The Manolo Blahnik of computers

How does Apple sustain a business ? a business that even makes a profit occasionally ? on a market share of less than 3% (so low, in fact, that it just fell off the bottom of the list of the top five suppliers)? I’ve been thinking about this for ages. Consumer brands (and Apple is a consumer brand) with market share below, say, 20%, are irrelevant, invariably destined for oblivion – and the smaller the percentage, the quicker the death – vicious circles and all that.

So how does Apple do it? Well it’s obvious when you think about it: Apple is a consumer brand all right, but it’s a luxury consumer brand. Hold on, I hear you say, even luxury brands with 3% market share are doomed, aren’t they? Yes, you’re right. Anyone with an ‘O’ level in business studies will tell you that 3% is never enough. But Apple is not doomed. And the reason is that there is no luxury computer category. if there were, Apple would own at least 90% of it and, finally, its market share would match its extraordinary mind share. Apple is the Manolo Blahnik of computers.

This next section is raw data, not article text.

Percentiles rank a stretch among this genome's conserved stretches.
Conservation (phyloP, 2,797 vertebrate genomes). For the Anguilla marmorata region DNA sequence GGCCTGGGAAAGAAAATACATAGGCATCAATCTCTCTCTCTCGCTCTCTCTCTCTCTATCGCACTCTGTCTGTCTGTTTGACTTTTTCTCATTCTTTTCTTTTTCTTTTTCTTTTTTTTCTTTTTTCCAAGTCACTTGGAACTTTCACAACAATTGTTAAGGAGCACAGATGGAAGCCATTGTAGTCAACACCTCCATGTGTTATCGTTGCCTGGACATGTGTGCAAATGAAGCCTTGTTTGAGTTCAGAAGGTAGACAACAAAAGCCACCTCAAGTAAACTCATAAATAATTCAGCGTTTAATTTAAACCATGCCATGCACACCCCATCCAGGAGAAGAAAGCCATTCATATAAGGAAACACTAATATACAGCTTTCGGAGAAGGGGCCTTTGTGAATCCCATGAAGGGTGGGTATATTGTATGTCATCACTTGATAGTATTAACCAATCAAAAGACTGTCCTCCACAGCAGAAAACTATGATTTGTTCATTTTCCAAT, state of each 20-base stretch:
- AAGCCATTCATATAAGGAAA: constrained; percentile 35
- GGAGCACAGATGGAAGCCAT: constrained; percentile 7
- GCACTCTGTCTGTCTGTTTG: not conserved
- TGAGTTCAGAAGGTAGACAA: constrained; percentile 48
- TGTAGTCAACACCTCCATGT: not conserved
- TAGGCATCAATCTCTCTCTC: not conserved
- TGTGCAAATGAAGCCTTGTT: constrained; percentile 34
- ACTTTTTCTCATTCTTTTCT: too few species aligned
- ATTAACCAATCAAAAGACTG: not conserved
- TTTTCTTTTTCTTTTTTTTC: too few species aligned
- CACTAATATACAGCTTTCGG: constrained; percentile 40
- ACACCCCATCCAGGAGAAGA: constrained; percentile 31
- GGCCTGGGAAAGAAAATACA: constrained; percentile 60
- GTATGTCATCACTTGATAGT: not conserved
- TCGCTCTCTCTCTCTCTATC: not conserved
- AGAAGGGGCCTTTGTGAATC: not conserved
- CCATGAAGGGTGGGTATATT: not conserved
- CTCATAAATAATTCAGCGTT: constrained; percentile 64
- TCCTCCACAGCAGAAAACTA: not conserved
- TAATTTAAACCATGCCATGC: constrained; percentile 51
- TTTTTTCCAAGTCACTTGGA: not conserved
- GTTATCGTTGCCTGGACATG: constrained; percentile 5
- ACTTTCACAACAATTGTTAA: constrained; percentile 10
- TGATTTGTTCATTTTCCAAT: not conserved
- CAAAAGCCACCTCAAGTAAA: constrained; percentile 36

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  1. Well said. That’s obviously the answer to a question that’s been puzzling me all week.

    Yet why do journalists suspend their normal scepticism when it comes to Steve Jobs and Apple?

    Great website (can’t make the Trackback link work…)

  2. The point is not to compare Apple to PC-manufacturers – it’s not comparing like-to-like – so it stops being a question of market share but simply one of scale.

  3. I think you’re right: Apple is a luxury consumer brand, and it is not doomed, at least in the short term. But it is not succeeding on a three percent market share – it’s losing money, and can’t allow the share to fall much further. There are too many high fixed costs in the business – not least the estimated ?100m p/a it takes to maintain the OS, and the startup costs of a retail chain – to allow share to fall much further.

  4. i love apples, but nothing, i mean nothing can be compared to manolo blahnik!

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